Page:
What is your favorite futuristic setting for a book?
This is a hard one, as I've really kind of moved away from sci-fi reading. I would probably have to say the Star Trek universe, as there is room for science, adventure, exploration, social commentary, and most importantly, there is a huge amount of established canon, so I don't have to learn a whole new reality every time I crack the cover. That may be part of my fascination with Forgotten Realms as well; I'm a lazy reader. I want to pitch into a gripping story, not slog through a cultural history of some nonexistent society.
What is your favorite book that is set in a different time period?
One book? You have to be kidding, right? Limited to one that I assume would comprise my entire library for the purposes of this question, I would have to go with the collected stories of Sherlock Holmes. The brilliance of the man and the ambiance of his surroundings are just too good to pass up.
Spoiler Time: Do you ever skip ahead to the end of a book to see what happens?
Absolutely not! Knowing first hand the blood writers shed to bring us their fantastic stories, I couldn't do this to them. I may have when I was a child, but if I did, it was too long ago to remember. Respect for The Craft aside, why would I want to deprive myself of that earth-shaking surprise. And if you're a reader who does commit this disrespectful act of pure evil, SHAME ON YOU!
If you had a Time Turner, where would you go and what would you do?
Easiest question on the list. I would take it to the deepest point of the Marianas Trench, weld it to an anvil, and drop it in! I've read altogether too much terrifying sci-fi to imagine that anything good could come from messing with the time flow.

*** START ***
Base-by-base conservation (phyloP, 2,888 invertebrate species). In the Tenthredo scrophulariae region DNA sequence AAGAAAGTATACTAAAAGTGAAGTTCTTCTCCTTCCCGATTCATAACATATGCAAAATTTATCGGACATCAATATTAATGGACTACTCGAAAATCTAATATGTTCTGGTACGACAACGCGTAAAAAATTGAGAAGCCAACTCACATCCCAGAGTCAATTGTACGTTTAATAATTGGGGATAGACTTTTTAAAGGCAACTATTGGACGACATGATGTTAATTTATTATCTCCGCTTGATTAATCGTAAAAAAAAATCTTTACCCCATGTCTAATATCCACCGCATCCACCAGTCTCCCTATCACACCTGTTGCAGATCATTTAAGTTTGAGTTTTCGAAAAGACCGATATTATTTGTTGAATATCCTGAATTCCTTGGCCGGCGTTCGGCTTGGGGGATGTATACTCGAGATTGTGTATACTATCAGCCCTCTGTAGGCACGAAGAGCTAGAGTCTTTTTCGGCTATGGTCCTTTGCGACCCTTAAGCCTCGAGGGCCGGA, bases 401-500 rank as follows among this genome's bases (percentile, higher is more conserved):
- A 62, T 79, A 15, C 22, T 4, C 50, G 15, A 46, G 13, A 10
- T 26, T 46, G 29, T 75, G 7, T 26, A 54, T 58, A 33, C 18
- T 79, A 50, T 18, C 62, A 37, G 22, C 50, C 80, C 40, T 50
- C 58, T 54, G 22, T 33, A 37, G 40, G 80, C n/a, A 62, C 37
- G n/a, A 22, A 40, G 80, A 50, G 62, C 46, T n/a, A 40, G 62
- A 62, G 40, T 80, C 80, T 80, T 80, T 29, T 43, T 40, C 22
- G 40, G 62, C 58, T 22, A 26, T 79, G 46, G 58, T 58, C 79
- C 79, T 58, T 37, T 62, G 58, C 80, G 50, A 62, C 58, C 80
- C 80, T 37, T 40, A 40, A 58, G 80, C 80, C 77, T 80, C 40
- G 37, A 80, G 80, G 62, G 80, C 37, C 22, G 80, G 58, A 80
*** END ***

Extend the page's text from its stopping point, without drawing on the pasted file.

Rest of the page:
Favorite book (if you have one) that includes time travel or takes place in multiple time periods.
This one's easy, too. I simply have to return to Cycle of Nemesis. Just stellar work, as the Big Bad's imps tamper with the time flow attempting to gain an advantage over the heroes, and those confused characters try to make sense of the occasional glimpses they catch of themselves in strange costumes. A spectacular ride.
What book/series do you wish you could go back and read again for the first time?
The Gor series, by John Norman. Begun in the 1960s, these books postulated the existence of a Counter-Earth named Gor that traveled perpetually on the opposite side of the sun, and in the pre-satellite and space probe days, could not be detected. Gor was a fantasy world without magic where warriors rode on giant hawks or tyrannosaurs, and unwittingly fought for humanity in proxy wars set in motion by the mysterious Priest Kings. There are 34 books, and the series continues, the last installment being published this August. The first six were a magnificent sword-and-planet series reminiscent of the Carter of Mars books by Burroughs. Somewhere between #6 and #7, he seems to have had a run-in with one of the early militant feminists, and the series thereafter devolves into an anti-female screed, with whole chapters devoted to the idea that women are neither happy nor well-adjusted unless they have a man telling them what to do, they are natural slaves and sex objects, and a whole list of similar themes that I found too offensive to continue to wade through to get to the deeply buried story inside. What I wish is that I could go back and read the first six, and never know there were any more after that; that would eliminate a huge disappointment from my young adult years.
And that concludes my "interview" on time travel. I'm going to tag a few friends here, and challenge them to post to their own blogs. Ready? Here we go!
Karen J. Carlisle
and of course, William J. Jackson.
I can't wait to see what you guys do with this, so get busy! Love you guys. Have a great week!